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Godfrey v. Cantina Food Services

United States District Court, S.D. Illinois

May 20, 2015

CHARLES GODFREY, #K-56662, Plaintiff,


STACI M. YANDLE, District Judge.

Plaintiff Charles Godfrey, an inmate who is currently incarcerated at Pinckneyville Correctional Center ("Pinckneyville"), brings this pro se action for alleged violations of his constitutional rights under 42 U.S.C. § 1983 and the Americans with Disabilities Act ("ADA"), 42 U.S.C. § 12101 et seq. (Doc. 1). Plaintiff claims that the Illinois Department of Corrections' ("IDOC") soy-based diet for prisoners violates his rights under the Eighth and Fourteenth Amendments. He also claims that Pinckneyville's "two-meal-per-day" policy violates his rights under the Eighth Amendment, Fourteenth Amendment, and ADA. In connection with these claims, Plaintiff sues Cantina Food Services ("Cantina"), Ty Bates (IDOC deputy director), Suzann Bailey (IDOC food services administrator), and Thomas Spiller (Pinckneyville warden) for monetary damages.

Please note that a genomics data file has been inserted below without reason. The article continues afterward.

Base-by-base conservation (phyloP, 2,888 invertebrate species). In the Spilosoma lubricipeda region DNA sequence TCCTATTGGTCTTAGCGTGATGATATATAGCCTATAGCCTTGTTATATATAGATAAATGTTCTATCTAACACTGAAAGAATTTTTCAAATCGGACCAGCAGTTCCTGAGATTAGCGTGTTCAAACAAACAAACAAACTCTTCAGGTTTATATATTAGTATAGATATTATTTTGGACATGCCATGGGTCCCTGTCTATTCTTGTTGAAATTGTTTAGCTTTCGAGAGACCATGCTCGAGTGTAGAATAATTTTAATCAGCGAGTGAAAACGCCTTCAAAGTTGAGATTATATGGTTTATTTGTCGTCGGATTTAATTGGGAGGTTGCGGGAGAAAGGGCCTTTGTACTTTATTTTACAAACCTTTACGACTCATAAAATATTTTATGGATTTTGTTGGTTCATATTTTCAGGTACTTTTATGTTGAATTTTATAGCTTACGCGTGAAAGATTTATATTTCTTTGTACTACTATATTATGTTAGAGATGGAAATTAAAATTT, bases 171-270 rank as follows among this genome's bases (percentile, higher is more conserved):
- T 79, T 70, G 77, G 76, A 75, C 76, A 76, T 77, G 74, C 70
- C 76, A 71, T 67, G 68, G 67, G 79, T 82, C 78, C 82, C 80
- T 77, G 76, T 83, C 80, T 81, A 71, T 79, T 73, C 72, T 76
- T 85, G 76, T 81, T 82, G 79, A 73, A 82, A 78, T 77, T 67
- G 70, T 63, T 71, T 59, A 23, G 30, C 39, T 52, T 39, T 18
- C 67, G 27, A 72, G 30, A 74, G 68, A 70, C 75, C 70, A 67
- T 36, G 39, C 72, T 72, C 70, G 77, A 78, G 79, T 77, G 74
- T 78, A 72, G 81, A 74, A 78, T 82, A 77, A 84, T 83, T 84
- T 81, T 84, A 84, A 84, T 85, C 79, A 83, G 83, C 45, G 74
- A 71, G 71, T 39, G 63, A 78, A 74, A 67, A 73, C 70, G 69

This case is now before the Court for a preliminary review of the complaint pursuant to 28 U.S.C. § 1915A. Under Section 1915A, the Court is required to promptly screen prisoner complaints to filter out nonmeritorious claims. 28 U.S.C. § 1915A(a). The Court is required to dismiss any portion of the complaint that is legally frivolous, malicious, fails to state a claim upon which relief may be granted, or asks for money damages from a defendant who by law is immune from such relief. 28 U.S.C. § 1915A(b). The complaint survives preliminary review under this standard.

The Complaint

Plaintiff brings two sets of claims in his complaint. The first arises from the soy diet that Plaintiff has received since entering the IDOC in 2012. The second arises from Pinckneyville's "two-meal-per-day" policy. Each set of claims is separately addressed below.

Soy Diet

Plaintiff claims that Defendants conspired to violate his Eighth and Fourteenth Amendment rights by serving him a diet that is high in soy (Doc. 1, p. 5). According to the complaint, more than ninety percent of the IDOC's prison diet consists of soy products. Plaintiff has received this diet since 2012.

He associates the soy diet with several health problems. Since June 2013, Plaintiff has suffered regular bouts of severe stomach pain and constipation that last up to four days at a time. His requests for medical attention have been denied. Plaintiff has directed numerous grievances to Defendants. In them, he describes the unaddressed medical issues that he associates with the soy diet. Defendants have not responded to Plaintiff's grievances.